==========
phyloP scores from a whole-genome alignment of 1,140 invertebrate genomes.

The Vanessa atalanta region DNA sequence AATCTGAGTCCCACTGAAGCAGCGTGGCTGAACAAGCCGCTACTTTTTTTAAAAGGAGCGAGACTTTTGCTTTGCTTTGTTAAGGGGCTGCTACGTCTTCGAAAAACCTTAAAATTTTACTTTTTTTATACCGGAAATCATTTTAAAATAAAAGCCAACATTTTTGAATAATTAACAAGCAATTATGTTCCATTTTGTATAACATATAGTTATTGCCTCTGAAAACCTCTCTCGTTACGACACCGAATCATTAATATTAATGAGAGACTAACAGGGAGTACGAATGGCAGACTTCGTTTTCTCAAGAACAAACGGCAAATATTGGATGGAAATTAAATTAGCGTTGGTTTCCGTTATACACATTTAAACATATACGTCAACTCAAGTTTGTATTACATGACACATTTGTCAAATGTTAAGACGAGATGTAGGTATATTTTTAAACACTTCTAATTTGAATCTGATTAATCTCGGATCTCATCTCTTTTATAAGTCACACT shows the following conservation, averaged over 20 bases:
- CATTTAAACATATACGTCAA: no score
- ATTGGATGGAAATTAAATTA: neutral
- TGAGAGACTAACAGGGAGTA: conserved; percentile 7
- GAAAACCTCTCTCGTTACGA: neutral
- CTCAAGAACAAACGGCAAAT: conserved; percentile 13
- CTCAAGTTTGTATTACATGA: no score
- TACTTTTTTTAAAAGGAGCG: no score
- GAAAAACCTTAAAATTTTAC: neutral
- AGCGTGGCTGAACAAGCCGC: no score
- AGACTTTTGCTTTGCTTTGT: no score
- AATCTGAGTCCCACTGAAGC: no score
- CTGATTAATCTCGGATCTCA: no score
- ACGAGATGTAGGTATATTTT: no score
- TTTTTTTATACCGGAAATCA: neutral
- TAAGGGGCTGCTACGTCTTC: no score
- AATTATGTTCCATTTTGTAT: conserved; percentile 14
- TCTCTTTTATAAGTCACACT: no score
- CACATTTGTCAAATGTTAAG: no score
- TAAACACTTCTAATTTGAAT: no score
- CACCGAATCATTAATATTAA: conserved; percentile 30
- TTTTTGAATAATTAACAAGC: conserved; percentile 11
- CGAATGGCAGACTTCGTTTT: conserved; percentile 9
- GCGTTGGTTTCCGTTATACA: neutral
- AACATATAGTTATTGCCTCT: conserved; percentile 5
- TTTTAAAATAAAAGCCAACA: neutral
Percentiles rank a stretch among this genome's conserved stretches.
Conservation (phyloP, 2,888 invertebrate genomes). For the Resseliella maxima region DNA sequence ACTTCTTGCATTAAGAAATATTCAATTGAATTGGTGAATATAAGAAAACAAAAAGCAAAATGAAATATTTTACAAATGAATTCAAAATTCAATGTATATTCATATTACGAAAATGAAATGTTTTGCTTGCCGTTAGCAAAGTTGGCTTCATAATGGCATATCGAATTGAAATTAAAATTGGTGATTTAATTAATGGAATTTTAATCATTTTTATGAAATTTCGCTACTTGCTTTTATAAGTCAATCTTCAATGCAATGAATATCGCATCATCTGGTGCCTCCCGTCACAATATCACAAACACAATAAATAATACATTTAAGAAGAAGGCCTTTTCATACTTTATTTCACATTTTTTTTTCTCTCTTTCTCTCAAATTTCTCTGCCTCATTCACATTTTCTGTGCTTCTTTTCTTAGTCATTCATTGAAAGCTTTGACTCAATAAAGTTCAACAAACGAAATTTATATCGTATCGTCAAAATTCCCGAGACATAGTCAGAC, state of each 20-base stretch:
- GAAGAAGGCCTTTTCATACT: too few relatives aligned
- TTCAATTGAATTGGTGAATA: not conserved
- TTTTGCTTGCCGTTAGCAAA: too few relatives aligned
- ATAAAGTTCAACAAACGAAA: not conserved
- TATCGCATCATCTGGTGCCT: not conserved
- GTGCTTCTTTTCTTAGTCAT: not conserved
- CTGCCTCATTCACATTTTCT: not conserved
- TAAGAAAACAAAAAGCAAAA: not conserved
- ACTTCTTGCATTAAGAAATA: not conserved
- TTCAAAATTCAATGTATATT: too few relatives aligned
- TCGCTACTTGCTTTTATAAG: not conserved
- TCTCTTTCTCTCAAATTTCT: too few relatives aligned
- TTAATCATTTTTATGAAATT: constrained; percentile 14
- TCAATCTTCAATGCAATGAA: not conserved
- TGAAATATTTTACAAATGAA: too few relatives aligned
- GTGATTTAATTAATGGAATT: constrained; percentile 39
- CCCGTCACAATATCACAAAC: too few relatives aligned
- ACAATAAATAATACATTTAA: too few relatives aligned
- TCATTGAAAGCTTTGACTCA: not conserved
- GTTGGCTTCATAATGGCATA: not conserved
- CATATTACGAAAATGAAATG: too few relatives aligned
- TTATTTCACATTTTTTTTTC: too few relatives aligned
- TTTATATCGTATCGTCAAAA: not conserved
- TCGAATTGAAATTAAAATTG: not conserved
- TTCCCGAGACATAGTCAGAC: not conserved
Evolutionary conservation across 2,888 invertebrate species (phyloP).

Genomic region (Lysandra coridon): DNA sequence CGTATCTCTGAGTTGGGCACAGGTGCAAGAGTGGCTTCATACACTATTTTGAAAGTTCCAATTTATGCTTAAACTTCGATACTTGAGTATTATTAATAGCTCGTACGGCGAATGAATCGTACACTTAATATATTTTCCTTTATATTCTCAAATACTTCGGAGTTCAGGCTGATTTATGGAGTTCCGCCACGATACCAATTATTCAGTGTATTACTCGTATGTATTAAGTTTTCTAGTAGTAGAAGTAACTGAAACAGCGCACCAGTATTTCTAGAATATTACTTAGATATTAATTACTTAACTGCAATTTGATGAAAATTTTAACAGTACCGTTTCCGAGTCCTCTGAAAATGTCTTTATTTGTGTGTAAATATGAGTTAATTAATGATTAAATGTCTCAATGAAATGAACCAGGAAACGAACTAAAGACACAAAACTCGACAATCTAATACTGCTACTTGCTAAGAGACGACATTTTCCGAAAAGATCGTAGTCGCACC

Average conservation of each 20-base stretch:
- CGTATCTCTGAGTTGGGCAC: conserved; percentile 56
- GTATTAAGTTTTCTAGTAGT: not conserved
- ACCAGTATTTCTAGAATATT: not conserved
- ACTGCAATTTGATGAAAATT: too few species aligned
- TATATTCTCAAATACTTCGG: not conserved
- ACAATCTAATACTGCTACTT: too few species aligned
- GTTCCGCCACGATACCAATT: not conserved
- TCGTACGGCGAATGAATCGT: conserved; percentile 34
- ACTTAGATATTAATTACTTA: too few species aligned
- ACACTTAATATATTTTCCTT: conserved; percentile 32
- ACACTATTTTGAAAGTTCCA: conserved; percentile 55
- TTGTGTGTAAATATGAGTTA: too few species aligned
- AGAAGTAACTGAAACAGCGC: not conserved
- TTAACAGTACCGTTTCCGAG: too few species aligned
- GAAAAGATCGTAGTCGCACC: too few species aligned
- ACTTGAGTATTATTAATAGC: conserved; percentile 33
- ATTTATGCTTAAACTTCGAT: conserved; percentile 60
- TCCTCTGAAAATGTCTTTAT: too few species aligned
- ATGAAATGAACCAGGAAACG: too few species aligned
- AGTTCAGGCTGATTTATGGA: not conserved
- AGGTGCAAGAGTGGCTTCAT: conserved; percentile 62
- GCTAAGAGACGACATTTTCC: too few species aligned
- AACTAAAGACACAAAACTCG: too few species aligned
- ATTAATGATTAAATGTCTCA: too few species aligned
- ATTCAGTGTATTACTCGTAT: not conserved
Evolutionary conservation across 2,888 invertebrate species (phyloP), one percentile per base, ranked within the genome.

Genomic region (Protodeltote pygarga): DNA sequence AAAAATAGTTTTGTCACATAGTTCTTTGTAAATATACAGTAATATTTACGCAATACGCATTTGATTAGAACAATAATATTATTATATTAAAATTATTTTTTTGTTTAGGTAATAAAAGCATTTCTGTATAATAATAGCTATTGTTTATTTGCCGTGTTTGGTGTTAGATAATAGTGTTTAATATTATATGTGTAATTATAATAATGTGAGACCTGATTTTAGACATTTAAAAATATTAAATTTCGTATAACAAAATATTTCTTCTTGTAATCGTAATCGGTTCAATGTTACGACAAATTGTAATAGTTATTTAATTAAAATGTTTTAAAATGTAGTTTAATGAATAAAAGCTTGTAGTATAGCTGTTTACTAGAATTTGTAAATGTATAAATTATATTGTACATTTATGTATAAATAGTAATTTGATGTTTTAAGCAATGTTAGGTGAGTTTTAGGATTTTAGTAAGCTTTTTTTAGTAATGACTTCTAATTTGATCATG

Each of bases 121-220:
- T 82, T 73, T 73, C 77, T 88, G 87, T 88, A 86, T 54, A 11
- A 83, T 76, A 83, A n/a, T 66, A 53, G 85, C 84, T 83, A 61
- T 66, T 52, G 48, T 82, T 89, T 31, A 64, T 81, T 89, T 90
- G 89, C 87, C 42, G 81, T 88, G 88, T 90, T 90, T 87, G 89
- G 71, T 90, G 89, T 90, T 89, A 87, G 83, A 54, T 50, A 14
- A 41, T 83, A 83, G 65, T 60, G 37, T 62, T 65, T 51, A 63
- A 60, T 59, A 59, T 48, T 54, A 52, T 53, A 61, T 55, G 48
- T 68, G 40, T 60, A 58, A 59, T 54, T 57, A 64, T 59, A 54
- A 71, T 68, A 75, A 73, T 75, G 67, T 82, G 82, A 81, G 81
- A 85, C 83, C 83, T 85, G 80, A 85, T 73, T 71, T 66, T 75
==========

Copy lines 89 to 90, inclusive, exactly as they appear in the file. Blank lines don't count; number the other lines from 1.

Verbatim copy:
- G 89, C 87, C 42, G 81, T 88, G 88, T 90, T 90, T 87, G 89
- G 71, T 90, G 89, T 90, T 89, A 87, G 83, A 54, T 50, A 14